Art or Science—It’s Food!
Is food art or is it science? Anyone who has plated a culinary masterpiece or painstakingly followed a baking formula knows it’s both. And as someone who has made a career of combining the culinary arts with food science, CIA graduate and food scientist Dr. Chris Loss ’93 has a unique perspective on the interplay between the two disciplines—and on why it’s important for busy chefs to take the time to delve deeper into the science behind their cuisines. “Understanding the basic scientific principles underlying culinary methods will allow chefs to be more creative and authentic in their cooking,” Chris says. “When chefs ask me why it’s important for them to understand food science, the artist Vincent Van Gogh comes to mind. By creating his own paints, canvas, and brushes he was able to give greater depth and meaning to his creations. This deeper understanding of his medium made him the great artist we all know.I believe that we in the food industry would also benefit from a more complete understanding of our medium, the ingredients we use, and how they interact.”
It was the CIA’s AOS program that first turned Chris on to food science. And with the encouragement of several instructors, he headed to Cornell University in Ithaca, NY, where he earned his doctorate, master’s, and bachelor’s degrees. In addition to his studies, he worked for a small contract R&D group as research assistant in the Department of Food Science at Cornell. With the CIA since 2005, Chris is now director of menu research and development.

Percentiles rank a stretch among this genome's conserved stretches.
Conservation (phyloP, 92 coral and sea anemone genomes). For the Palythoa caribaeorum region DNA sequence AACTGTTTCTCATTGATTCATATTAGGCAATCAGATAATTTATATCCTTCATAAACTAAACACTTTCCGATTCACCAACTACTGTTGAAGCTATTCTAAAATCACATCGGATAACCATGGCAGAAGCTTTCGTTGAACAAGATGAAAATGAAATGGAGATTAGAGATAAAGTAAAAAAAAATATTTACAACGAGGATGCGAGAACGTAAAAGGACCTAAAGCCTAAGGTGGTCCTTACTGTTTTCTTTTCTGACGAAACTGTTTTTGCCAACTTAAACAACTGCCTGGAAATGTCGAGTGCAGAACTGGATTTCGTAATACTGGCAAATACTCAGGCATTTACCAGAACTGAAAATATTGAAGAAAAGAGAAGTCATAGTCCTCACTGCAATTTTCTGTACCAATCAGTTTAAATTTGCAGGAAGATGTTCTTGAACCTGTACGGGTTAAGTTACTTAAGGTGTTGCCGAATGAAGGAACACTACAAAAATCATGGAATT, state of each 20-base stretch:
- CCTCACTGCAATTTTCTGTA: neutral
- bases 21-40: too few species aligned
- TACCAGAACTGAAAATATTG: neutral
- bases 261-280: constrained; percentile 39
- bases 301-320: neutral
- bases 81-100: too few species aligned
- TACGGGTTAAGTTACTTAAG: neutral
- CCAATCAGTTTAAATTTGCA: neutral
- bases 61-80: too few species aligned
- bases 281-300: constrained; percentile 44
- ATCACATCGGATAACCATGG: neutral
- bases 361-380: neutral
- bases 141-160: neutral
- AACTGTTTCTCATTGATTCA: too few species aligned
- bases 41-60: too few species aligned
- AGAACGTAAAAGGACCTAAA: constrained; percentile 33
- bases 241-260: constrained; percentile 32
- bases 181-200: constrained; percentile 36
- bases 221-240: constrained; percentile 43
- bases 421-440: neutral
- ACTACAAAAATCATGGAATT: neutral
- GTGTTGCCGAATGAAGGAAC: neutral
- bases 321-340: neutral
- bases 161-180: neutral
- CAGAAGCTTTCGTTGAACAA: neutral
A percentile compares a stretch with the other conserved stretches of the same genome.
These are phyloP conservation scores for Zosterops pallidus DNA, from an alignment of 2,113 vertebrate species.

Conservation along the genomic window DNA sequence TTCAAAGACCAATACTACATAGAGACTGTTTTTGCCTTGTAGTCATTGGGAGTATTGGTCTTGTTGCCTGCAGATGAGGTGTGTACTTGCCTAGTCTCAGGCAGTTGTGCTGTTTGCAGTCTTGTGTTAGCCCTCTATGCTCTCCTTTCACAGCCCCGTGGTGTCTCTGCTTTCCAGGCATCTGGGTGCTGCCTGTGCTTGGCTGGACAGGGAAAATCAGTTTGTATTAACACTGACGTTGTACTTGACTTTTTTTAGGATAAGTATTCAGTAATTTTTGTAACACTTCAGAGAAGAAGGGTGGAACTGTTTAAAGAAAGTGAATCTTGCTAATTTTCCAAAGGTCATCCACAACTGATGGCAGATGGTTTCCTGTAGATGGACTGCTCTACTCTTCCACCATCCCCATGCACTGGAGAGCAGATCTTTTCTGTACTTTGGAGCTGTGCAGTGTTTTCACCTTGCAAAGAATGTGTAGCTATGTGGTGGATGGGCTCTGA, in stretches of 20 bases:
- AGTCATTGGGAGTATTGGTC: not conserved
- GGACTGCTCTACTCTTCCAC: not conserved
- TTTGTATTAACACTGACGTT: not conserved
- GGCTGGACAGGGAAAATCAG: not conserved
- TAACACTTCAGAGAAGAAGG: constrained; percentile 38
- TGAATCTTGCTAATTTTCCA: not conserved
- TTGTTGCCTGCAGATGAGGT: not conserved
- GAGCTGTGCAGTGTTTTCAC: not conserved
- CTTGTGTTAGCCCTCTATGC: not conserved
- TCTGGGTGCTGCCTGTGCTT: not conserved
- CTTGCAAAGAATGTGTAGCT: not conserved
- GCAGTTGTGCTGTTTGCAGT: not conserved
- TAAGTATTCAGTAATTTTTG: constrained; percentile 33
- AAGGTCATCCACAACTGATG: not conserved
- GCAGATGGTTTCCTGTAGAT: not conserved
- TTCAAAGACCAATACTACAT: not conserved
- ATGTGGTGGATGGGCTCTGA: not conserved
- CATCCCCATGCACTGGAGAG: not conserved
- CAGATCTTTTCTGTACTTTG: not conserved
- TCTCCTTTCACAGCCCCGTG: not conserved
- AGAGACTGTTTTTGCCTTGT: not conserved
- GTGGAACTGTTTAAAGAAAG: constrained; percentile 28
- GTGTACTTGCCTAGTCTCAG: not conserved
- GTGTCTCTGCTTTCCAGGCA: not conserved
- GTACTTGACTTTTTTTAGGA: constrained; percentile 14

Today, with funding granted through the CIA Menu Research and Flavor Discovery Initiative and access to Vi Living’s adult residences provided by CIA Fellow Don Clawson, Chris has embarked on a research project to characterize and gain insight into the food and dining preferences of seniors. Data from focus groups will help guide the development of menu offerings and optimization of dining ambiance.
By taking a science-based approach, the CIA will gain valuable knowledge, which can then be translated by the foodservice and hospitality industry into products and services for this rapidly growing consumer demographic. It is Chris’s contention that “understanding scientific principles will help chefs better meet their customers’ needs.”